The "partridge in a pear tree" could refer to the French partridge, which does like to roost in higher perches rather than on the ground like most partridges.
Partridge in a Pear Tree: This phrase is the first part of a Christmas carol called, “The Twelve Days of Christmas.” The song was first published in an English children’s book called “Mirth without Mischief” in 1780, but it had been around in its oral form for much longer. It has been hypothesized that the song is really of French origin.
First, what is a partridge in a pear tree? A partridge is an Old World bird from the order Galliformes. Its genus is Perdix, which is Greek for partridge. (Side note on the Greek myth: Perdix was the nephew of the famous Greek inventor Daedalus, who grew jealous of Perdix and threw him into the Acropolis of Athens. The goddess Athena changed him into a partridge as he fell. The partridge does not fly and builds its nest close to the ground because it remembers its great fall into the Acropolis.)
One theory is that it never was “partridge in a pear tree,” but rather “partridge, une perdrix.” Une perdrix is French for partridge. There is a French partridge that does like to perch up off the ground called the French partridge or red-legged partridge, so this could be true. Another theory is that partridge symbolizes Jesus and the song taught children catechism, but there is no definitive proof of this either. Not only do we not really know for sure if the first version did actually say, “partridge in a pear tree,” but different countries have different versions of the song. The Scottish version doesn’t even say partridge, but starts out as “The king sent his lady on the first Yule day, a popingo-aye what learns my carol and carries it away.” And “popingo” means … you guessed it – parrot.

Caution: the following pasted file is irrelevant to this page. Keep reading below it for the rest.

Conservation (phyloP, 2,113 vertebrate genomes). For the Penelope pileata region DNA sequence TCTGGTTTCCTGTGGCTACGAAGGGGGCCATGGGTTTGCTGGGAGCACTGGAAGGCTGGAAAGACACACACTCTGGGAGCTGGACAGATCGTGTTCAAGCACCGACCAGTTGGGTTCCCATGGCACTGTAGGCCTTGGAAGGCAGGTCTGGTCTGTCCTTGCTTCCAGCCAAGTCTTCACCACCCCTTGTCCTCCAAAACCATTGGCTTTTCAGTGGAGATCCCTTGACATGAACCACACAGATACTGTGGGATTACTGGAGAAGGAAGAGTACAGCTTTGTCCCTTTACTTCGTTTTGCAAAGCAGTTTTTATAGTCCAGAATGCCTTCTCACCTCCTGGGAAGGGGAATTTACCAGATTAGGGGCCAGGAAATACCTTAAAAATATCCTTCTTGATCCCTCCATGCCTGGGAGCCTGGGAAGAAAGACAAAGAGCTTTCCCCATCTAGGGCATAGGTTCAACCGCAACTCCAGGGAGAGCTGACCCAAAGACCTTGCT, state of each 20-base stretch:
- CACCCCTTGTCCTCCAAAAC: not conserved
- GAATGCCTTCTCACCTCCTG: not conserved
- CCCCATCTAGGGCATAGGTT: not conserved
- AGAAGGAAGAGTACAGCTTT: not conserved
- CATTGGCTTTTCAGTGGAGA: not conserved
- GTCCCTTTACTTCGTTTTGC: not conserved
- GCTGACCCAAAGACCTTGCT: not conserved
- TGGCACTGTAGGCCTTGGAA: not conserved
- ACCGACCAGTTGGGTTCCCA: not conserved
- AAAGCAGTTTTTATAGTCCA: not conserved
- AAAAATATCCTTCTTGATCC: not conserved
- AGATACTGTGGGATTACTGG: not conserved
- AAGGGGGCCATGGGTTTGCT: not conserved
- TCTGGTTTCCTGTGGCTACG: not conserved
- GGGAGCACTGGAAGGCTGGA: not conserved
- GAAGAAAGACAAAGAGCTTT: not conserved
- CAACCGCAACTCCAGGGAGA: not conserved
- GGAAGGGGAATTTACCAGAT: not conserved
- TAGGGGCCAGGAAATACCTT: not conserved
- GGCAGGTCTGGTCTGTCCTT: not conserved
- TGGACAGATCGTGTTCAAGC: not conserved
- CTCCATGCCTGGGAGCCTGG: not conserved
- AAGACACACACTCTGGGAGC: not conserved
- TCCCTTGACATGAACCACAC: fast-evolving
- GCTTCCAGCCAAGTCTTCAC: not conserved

Of course, when I tried to confirm this, I found the spelling to be “papingo” for parrot in a Gaelic dictionary. Other inconsistencies to note: the original version says “colly” birds, not calling birds. Colly birds are blackbirds. Also five golden rings might really have been referring to five ring-necked pheasants. In the end, all we may know for sure, is that someone who loved birds wrote a song about them. Everything else was just filler.
Bird Word of the Day